Not claiming your tax refund? The government is earning millions from it
The government is making millions off of unclaimed tax refunds - NIS 55 million a year, to be precise. That's what eligible taxpayers fail to claim, reports Oketz Systems. And why? Because they fear the taxman.
The company, which collects data on salaries, pensions and taxes, surveyed 10,000 people employed in all lines of work, and found that only one out of 20 seeks tax refunds.
Most people, even those who firmly believe they are owed a tax refund, simply are afraid to contact the tax authorities, says Ami Bergman, one of Oketz's CEOs. They fear the taxman will rule they owe money instead. "In most cases, that fear is baseless," he says.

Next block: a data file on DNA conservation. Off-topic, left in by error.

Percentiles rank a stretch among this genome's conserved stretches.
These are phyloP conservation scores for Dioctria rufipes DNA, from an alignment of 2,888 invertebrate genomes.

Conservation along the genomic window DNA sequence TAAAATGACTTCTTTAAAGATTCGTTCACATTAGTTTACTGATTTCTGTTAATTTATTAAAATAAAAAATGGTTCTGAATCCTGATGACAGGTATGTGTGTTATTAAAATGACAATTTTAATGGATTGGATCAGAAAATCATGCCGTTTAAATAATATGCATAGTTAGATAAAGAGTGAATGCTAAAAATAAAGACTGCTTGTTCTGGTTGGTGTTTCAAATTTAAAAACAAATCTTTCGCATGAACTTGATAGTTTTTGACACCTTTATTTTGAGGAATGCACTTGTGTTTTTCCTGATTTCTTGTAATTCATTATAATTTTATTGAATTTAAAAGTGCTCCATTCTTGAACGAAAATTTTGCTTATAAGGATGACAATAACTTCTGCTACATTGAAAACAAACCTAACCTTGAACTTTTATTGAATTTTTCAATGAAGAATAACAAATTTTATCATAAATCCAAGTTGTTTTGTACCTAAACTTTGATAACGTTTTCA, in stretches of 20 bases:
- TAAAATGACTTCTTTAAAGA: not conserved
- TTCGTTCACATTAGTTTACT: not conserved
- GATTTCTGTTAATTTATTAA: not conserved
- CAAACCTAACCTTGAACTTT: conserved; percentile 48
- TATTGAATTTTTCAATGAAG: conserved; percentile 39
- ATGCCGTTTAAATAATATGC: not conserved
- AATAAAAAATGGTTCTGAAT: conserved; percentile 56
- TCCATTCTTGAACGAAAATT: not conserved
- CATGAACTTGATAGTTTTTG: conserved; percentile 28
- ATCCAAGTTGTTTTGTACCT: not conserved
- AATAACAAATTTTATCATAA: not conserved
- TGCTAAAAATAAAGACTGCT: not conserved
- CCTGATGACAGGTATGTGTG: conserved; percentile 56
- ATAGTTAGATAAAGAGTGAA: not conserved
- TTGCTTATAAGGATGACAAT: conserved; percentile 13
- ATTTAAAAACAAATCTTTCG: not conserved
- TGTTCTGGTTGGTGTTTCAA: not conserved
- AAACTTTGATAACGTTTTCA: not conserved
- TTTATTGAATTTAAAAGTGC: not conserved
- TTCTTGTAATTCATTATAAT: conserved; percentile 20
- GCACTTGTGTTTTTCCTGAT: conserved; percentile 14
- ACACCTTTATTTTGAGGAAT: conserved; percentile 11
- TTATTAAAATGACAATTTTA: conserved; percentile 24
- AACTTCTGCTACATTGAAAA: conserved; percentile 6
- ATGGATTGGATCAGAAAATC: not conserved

Who may be eligible for a refund? People who were not employed for the full year, or whose eligibility for tax breaks changed over the course of the year. For instance, a woman who gave birth in the middle of the year is likely to be eligible for a tax refund, because she now has more tax rebate points.
"Tax rebates are particularly relevant during this period of economic crisis, when many people found themselves out of work for part of the year, but paid high income tax rates during the months that they did work," says Bergman.
Also on the potentially eligible list are people who deposited money into provident funds, pension funds or executive insurance policies (bituach menahalim), people with disabilities, new immigrants, demobbed soldiers, workers with more than one job, those with disabled children, people with parents in nursing care, and people who made donations to recognized nonprofits.
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